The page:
Thursday, December 3, 2009

Throw a Net Over Us

The New Jersey Nets set a new NBA record, most losses to start the season, 18. This breaks the record of 17 set by the 1988-89 Miami Heat (an expansion team, no surprise there) and tied by the 1999-2000 Los Angeles Clippers (the Clippers, so no surprise there, either).

Appropriately, it was the Dallas Mavericks who provided the defeat. The team that features Jason Kidd. When Kidd arrived at the Meadowlands in 2001, he turned the team from one of the biggest joke franchises in all of North American sports into a genuine title contender, winning the Eastern Conference in his first 2 seasons, the Atlantic Division in his first 3, and winning a 4th Division Title in his 5th. From 2002 to 2006, the Nets were one of the best and most entertaining teams in the NBA.

But when Bruce Ratner bought the team, he started breaking them up. First Kenyon Martin was traded. Then Richard Jefferson. Then Kidd himself. Finally, Vince Carter, not a part of the '02 and '03 seasons but a sensational player obtained thereafter, but by the trade his time had gone and thus his trading away was somewhat justified.

There is no longer any reason to watch the Nets. They are a horrible team. They have terrible injuries and who knows when the injured players will return. They play at the Brendan Byrne Arena... check that, the Continental Airlines Arena... check that, the Izod Center, one of the worst arenas in North America. They fired coach Lawrence Frank and replaced him with Kiki Vandeweghe, the general manager who helped put them in this situation; the only nice thing I can say about Kiki is that his father, Dr. Ernie Vandeweghe, was a pretty good player for the near-miss Knicks teams of the early 1950s (3 straight trips to the NBA Finals, 1951-53, but lost them all).

What do the Nets have going for them? A new arena in Brooklyn, which we now think will open in time for the 2012-13 season. It was supposed to open this season. The Nets have now been a lame-duck franchise longer than the Montreal Expos were. Whatever they're going to be called when they move to Brooklyn, if they do, they won't be my Nets any more than their 1977 move to New Jersey (first to Rutgers, then to the Meadowlands in 1981) meant that they were still the New York Nets that Long Islanders loved in their ABA days.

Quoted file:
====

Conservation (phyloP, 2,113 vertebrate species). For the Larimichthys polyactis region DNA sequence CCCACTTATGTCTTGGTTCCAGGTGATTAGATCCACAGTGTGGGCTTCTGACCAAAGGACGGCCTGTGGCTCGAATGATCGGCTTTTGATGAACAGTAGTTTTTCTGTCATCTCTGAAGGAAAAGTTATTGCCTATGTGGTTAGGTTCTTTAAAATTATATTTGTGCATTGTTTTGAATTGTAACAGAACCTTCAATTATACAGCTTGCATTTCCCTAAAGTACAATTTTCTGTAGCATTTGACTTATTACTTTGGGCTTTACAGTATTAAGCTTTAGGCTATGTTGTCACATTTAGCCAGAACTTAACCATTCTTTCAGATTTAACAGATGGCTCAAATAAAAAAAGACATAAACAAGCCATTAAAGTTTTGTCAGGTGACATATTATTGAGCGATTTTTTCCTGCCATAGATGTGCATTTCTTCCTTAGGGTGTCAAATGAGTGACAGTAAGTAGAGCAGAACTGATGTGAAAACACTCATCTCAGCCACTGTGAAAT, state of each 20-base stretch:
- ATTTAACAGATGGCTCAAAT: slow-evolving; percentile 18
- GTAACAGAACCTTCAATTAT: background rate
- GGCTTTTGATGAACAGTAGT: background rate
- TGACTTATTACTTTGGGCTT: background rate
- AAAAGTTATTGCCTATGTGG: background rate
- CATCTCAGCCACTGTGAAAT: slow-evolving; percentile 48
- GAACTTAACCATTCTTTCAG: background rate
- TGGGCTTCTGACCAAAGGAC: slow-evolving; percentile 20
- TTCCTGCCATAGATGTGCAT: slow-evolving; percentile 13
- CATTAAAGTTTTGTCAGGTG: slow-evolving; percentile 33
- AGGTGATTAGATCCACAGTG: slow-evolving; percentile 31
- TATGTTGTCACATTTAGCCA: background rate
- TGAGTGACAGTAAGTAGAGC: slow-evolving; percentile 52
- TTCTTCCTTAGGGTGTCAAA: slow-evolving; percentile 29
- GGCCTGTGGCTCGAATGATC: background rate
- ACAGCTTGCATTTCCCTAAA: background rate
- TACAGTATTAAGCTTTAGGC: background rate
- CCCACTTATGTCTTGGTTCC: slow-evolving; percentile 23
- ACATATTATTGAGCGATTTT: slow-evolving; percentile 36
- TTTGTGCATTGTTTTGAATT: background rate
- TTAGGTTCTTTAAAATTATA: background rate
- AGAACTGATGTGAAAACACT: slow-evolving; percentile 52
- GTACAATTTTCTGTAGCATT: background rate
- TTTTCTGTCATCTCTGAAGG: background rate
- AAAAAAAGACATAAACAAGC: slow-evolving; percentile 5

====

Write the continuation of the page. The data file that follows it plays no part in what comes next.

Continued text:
What else do the Nets have going for them? Space under the NBA's salary cap. Yeah, that helps. If, that is, they know what to do with it. If there's one thing the Nets have proven in their 32-year New Jersey existence, it's that they are one of the most incompetent personnel-movers in basketball.

What do the Nets have going for them right now? Uh, great seats available! In a lousy building in the middle of nowhere...

Anybody who pays to watch the Nets now is just putting money in Ratner's already deep pockets, and for what? A lousy product with no hope of ever getting better. Face it, the Knicks are dreaming if they think the enormous cap space they've cleared is going to get them LeBron James or Dwayne Wade -- and Chris Bosh isn't exactly an enticing Plan C. The Nets don't even have that hope.

So maybe the people who pay to watch the Nets should have a net thrown over them. I've paid to watch the Nets one time in the Ratner era. (It was against the then-defending NBA Champion San Antonio Spurs. No sign of Tony Parker's wife, Eva Longoria, although she was shown at the game on the 11:00 news. No sign of Nets part-owner Jay-Z and his squeeze -- now wife -- Beyonce, either.)

I will not be paying to watch the Nets again, unless the Russian trying to buy the team from Ratner tells him to take his Atlantic Yards and shove them up his ass, and moves the team to the Prudential Center in Newark where they should have been from the day that place opened in October 2007. At least then, they'd have one of the best arenas in the land, instead of one of the worst, and it wouldn't be in the middle of nowhere.

They'd still be a bad team, though. Throw a net over us.

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